If you are a server administrator who does or does not use Active Directory Directory Services, you probably have had this “situation” before: it was still 9AM, the day was barely started when one of the users showed up by your cubicle with a burning torch and other torture devices forming in their mind. They were angry because it had been an hour that they had been trying to login to the server but they keep going from one obstacle to another.
If the password had expired, they probably changed it to something, but then they forgot the new one or entered it wrong a few times because they were still trying to wake up to the day and their caffein intake for the day hadn’t kicked in yet. So, they tried and tried and tried so much that they found themselves locked out of their account. An hour later, they decided to show up to your office and demand–or maybe just–ask for help.
So, you look at them and help them calm down a little bit with a smile and a few kind words while you are trying to figure out what is it that’s happening. Then you remember the life-saving summary from Microsoft TechNet you had gotten familiar with:
Someone who attempts to use more than a few unsuccessful passwords while trying to log on to your system might be a malicious user who is attempting to determine an account password by trial and error. Beginning with Windows Server 2003, Windows domain controllers keep track of logon attempts, and domain controllers can be configured to respond to this type of potential attack by disabling the account for a preset period of time. Account Lockout Policy settings control the threshold for this response and the actions to be taken after the threshold is reached.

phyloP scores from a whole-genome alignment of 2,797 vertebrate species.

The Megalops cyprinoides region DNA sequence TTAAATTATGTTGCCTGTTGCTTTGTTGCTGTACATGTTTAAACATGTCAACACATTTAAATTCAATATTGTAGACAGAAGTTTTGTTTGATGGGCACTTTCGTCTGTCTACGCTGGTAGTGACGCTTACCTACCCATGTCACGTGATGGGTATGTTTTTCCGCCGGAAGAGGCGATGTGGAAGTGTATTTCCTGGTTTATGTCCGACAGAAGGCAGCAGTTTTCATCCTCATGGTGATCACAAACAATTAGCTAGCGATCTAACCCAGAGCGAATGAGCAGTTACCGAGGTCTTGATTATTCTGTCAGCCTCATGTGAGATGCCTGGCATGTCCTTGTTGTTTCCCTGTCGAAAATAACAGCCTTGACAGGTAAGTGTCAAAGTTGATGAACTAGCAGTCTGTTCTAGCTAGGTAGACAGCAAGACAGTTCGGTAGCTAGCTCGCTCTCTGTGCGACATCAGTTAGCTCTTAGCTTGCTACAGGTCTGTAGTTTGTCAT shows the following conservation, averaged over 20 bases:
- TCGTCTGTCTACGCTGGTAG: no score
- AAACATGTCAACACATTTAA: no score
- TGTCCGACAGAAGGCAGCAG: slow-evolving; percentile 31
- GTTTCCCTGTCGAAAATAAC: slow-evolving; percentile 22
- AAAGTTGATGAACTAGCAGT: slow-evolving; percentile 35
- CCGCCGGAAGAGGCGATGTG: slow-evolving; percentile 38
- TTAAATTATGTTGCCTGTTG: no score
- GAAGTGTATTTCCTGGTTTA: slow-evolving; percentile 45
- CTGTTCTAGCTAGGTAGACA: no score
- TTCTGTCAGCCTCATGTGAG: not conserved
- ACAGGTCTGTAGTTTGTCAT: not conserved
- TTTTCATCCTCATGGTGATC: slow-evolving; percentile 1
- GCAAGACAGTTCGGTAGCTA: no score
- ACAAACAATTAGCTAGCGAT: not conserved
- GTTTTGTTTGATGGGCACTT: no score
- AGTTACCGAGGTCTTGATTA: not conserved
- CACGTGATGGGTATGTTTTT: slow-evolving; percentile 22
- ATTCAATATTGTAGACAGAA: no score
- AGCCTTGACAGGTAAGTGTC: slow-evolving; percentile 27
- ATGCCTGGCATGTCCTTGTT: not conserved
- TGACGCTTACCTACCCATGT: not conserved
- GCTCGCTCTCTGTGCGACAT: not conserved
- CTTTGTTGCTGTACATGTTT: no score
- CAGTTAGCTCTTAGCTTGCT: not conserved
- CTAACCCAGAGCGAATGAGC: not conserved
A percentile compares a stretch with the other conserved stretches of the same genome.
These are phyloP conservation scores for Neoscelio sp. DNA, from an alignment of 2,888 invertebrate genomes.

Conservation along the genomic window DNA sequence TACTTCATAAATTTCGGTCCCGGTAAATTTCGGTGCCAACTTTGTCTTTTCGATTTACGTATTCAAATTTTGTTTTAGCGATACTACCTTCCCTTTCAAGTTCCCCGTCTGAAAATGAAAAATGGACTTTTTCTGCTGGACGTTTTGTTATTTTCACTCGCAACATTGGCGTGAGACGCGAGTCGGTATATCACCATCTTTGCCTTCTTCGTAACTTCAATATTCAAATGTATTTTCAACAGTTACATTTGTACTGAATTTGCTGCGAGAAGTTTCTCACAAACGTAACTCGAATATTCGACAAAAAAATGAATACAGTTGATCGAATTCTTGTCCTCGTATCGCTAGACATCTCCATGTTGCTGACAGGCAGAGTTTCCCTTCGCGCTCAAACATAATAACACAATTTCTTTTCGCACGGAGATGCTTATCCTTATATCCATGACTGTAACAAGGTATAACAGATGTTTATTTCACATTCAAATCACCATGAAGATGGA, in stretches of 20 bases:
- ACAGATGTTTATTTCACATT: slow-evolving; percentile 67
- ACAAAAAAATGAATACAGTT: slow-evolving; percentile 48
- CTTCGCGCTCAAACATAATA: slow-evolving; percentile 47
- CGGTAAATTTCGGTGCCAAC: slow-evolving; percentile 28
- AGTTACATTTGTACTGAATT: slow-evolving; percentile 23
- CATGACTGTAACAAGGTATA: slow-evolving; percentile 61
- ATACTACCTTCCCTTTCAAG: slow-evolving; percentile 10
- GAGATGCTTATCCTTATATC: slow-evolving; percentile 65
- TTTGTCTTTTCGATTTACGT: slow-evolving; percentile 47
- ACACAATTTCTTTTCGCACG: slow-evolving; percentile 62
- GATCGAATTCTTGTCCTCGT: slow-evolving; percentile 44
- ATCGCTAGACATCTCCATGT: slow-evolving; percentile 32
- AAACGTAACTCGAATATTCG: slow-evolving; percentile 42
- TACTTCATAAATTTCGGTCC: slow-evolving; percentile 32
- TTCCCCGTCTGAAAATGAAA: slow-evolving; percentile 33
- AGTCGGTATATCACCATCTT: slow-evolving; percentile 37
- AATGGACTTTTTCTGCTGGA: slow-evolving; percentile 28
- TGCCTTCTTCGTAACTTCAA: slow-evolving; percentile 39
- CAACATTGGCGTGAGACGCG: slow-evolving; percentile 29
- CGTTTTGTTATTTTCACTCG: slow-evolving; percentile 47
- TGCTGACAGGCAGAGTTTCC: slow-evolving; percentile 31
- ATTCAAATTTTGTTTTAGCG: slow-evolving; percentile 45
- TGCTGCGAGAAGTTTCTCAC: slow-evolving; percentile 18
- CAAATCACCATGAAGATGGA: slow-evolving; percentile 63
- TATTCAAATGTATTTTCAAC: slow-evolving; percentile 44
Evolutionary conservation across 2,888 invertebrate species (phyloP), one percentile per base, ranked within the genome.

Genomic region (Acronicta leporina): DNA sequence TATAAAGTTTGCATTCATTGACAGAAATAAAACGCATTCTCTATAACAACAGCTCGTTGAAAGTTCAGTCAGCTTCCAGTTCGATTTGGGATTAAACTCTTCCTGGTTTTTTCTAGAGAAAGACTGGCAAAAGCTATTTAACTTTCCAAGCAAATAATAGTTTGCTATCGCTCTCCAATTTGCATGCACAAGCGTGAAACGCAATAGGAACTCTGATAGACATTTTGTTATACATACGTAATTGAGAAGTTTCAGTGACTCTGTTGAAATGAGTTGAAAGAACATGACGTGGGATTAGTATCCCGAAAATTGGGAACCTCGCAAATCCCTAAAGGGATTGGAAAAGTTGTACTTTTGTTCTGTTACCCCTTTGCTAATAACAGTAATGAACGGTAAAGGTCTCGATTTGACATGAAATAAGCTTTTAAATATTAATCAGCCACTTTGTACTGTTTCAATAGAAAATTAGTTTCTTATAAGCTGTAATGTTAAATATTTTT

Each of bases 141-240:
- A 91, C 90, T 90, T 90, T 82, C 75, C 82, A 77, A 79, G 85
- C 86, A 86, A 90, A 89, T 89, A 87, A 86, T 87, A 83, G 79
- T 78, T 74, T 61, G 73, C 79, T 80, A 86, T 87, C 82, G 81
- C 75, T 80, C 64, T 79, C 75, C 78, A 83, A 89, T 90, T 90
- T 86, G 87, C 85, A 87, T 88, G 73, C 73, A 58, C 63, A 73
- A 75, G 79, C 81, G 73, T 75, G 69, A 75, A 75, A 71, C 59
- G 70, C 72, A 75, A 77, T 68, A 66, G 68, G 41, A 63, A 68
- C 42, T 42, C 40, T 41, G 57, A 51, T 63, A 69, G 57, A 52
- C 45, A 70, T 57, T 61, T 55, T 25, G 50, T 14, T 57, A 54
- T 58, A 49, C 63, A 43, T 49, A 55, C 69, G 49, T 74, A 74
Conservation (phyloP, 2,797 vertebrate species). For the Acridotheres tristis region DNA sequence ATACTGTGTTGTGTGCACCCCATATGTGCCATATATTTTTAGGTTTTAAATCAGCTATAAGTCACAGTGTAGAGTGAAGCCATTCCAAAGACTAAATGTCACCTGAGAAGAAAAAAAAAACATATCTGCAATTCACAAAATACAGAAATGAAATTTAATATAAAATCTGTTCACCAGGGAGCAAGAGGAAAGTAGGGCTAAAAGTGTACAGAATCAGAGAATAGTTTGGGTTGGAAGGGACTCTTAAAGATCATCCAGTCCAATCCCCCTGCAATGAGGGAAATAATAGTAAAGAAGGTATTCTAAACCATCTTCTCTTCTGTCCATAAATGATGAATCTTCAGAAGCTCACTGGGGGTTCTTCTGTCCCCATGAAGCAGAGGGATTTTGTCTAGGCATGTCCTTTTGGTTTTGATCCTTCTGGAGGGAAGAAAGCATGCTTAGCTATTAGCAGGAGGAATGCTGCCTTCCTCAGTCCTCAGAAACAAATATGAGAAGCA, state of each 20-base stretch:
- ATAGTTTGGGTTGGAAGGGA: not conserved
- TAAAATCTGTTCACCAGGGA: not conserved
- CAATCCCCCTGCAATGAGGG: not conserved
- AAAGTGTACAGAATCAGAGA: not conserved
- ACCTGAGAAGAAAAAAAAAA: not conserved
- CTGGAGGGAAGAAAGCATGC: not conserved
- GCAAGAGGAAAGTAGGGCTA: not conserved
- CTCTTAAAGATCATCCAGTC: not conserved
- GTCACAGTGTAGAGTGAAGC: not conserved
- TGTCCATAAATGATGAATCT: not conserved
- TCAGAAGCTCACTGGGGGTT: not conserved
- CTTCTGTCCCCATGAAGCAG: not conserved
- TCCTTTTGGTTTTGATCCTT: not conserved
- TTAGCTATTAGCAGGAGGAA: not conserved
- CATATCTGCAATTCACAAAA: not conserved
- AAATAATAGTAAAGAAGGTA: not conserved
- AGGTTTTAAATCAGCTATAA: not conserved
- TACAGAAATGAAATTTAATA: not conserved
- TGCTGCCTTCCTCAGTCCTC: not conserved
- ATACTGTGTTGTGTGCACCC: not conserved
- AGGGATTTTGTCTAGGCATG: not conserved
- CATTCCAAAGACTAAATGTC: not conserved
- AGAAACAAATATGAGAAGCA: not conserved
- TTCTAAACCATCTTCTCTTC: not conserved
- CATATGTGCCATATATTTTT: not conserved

The Account Lockout Policy settings can be configured in the following location in the Group Policy Management Console: Computer Configuration\Windows Settings\Security Settings\Account Policies\Account Lockout Policy.
With that said, you finally went to the designated location to Edit Group Policy and tweaked the values for any combination of the following 3 options:
The Account Lockout Policy is one of the interesting areas of Windows Policies where a there is no one-size-fits-all formula for all environments. A decent blog entry on TechNet describes a good case study and how they come to the decision for the number of failed attempts before lockout and the duration of the suspension. They also considered exceptions such as: you can attempt up to two different password an not get them to count against your number of failed attempts as long as they were both recent valid passwords.
Alright, with all this back to mind, you were able to go and get a solution allowing the now happy user to log onto their machine and server and let them work.